Juana, in fact, never changes out of these clothes, though at the comic's conclusion she can't be mistaken for a young man Figure 16 , right. The frankness of her femininity in the closing panels provides the justification for a crucial punctuation marked in the dialogue: With his final exclamation, Helloch insists on the textual supplement by which young Juan has become Juana — the visual proof of which the reader may easily discern in the girl's profile, clearest in this panel than in any proceeding it.
In the comic, the structure corresponding to Paterne's tautology — a complex linguistic object that had to be sustained as much textually as graphically in the Hetzel edition — has been split and redistributed.
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The last term — "charmante en fille" — corresponds to the dialogue of the final frame. In the comic, Juan's fall into the river during the chubasco is, as it was in the original, the event that sets apart the boy of Book I from the young woman of Book II Figure We may observe, however, that instead of crying out the name that is not Juan, Marcial here remembers to keep the secret.
Juan is shown with his head above water — a practical consideration, perhaps: But this alignment of his speech and body has another effect: If Marcial were to call out a young woman's name at this moment, this would effect a break in the mimetic logic of the comic frame, which depends on the conceit that events are shown to us in the sequence and the manner in which they occur. Verne, in contrast, is more free to multiply structures of ambiguity and deferral in this moment, because he has already put in place textual feints and safeguards that have no correlate in the comic medium.
Because visual registers of the fiction are given a greater priority here, it makes little sense that Marcial should tell us Juan's real name, and thus gender. It is more fitting that we be shown these data. In the following panels, we are able to see traits that in the novel we can only assume Helloch must have felt , but neither Verne nor Roux could represent. Juana's femininity is visually signified: Optical conditions for this revelation are extremely unlikely — Juan has fallen into a storm-tossed river; Helloch could never see so far or so clearly beneath the surface — but the medial system of the print comic requires a sequence of this kind if the reader is to understand Helloch's confusion and barely-disguised relief.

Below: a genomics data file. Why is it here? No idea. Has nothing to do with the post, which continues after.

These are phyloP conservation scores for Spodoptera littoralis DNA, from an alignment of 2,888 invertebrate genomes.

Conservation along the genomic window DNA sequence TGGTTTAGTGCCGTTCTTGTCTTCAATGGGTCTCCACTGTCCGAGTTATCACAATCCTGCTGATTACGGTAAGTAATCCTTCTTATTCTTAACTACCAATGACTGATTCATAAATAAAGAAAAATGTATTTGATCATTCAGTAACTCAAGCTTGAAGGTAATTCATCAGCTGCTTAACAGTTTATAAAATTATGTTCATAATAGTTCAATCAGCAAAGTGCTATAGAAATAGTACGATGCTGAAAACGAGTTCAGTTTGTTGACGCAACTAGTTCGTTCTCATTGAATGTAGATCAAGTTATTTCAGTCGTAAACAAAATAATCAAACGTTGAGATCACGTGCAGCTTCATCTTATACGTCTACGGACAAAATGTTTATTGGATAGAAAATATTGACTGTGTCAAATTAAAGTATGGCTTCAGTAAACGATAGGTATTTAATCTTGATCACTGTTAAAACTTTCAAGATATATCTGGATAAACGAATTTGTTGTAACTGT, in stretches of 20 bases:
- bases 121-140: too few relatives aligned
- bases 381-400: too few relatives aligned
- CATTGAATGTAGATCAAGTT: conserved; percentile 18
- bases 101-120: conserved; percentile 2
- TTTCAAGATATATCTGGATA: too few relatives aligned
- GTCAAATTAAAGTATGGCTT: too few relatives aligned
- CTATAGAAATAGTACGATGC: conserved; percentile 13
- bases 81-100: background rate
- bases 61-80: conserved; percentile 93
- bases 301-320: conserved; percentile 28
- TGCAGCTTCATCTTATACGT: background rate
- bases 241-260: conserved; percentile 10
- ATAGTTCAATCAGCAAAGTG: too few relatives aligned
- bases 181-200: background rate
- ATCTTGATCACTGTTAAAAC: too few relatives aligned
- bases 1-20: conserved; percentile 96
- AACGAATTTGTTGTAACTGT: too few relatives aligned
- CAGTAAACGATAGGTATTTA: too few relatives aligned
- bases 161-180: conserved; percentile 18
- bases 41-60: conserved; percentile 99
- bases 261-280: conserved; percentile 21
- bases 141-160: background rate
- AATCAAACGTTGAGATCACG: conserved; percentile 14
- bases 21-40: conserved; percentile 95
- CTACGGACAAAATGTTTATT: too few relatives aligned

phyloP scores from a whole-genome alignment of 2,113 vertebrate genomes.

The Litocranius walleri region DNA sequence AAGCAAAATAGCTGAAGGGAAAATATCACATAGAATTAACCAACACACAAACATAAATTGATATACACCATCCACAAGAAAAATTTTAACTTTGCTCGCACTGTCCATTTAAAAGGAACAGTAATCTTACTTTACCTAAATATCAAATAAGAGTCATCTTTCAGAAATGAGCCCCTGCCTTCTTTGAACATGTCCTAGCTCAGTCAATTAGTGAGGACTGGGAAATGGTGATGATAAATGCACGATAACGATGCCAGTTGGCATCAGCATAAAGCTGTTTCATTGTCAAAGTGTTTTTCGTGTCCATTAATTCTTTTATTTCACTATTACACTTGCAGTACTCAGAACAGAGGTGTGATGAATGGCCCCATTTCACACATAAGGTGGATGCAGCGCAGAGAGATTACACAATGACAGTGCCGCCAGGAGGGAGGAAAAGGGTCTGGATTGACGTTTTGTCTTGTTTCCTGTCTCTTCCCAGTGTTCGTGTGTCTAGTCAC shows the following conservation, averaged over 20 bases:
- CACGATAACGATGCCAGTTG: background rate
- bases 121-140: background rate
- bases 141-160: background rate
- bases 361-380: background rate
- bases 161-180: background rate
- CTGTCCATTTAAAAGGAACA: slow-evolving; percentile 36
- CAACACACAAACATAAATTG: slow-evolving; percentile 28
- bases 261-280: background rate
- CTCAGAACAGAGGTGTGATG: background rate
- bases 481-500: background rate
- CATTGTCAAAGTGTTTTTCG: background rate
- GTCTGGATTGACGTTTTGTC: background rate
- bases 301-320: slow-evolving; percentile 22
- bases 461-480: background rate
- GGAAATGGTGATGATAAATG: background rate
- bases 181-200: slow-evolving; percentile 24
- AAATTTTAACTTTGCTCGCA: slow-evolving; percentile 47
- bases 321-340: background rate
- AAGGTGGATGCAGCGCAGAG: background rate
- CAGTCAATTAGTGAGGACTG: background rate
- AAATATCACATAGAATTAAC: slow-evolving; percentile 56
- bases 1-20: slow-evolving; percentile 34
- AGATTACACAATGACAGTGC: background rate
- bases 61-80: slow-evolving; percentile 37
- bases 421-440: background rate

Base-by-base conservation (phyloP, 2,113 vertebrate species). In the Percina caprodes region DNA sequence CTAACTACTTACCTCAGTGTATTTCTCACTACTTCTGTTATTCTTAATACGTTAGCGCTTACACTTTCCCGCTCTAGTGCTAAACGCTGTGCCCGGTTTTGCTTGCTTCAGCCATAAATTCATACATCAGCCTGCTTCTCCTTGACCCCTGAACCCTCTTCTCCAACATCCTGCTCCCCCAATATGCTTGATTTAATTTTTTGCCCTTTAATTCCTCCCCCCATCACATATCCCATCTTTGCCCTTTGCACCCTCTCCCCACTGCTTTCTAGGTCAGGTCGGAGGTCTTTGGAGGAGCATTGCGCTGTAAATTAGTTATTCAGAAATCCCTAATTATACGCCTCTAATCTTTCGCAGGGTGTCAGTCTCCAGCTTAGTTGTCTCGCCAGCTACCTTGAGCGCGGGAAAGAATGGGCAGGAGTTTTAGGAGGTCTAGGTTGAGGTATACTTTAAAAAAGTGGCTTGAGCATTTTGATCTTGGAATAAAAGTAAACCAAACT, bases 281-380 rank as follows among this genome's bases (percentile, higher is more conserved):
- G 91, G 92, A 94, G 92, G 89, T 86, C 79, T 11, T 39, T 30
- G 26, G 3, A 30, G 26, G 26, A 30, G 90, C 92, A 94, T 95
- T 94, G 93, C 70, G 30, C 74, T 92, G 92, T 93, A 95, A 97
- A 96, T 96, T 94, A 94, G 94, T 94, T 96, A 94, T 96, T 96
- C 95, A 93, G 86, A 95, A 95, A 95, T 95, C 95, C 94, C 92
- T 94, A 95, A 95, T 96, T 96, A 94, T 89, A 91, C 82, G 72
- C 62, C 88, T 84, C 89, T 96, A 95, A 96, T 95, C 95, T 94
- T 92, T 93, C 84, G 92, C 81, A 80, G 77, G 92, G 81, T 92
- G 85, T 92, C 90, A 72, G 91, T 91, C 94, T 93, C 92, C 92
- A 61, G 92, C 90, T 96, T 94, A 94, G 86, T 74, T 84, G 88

In early panels of the comic, external signs of Juana's anatomy are subdued, if not missing altogether Figure 16 , left; Figure By the end, those signs are unambiguous and as marked as a child-oriented comic book will allow Figure 16 , right. The example of his her visual transformation suggests an important difference between graphic programs of the comic artist and the book illustrator. Generally speaking, the illustrator is compelled to adapt her images to narrative sequences and, more rarely, to textual programs of the work she illustrates.
This doesn't mean, however, that she may not extend them in new directions, or even subvert them in certain respects. In contrast, the artist of a comic adaptation is freed from many of the obligations imposed by textual systems of the original. The reductive imperative of adaptation and the unforgiving constraints of the comic book format tend to invert the relation of text and image characteristic of the book, pushing graphic programs to the foreground, and, often, stripping textual programs of most or all of their nuances.
His images must be the foundation of the intrigue; he cannot rely on subtle verbal systems to balance their evidence because there is not enough room in the panel to build much of textual basis for misleading the reader. Once the masquerade is revealed, it can't be credibly resumed; the mimetic pull of the image is too strong and the counter-pull of the speech balloon too weak. The most effective solution to this double bind is formal: Again, the reading surface can support effects beyond narrative sequence.
As the reader's eye makes a tour of the page, Juana's body turns to show us what we've been looking for all along. Verne can rely on the machinery of realist language, grammar and punctuation to keep from giving it all away too quickly. Roux can pretend for awhile to show us what Verne pretends to describe, and then show us what we know is there as Verne continues the pretense when it is no longer credible. Artists working in formats in which strict fidelity to textual programs is impossible can, as we have seen, ignore engagements of image and text save those that serve the most basic patterns of the narrative.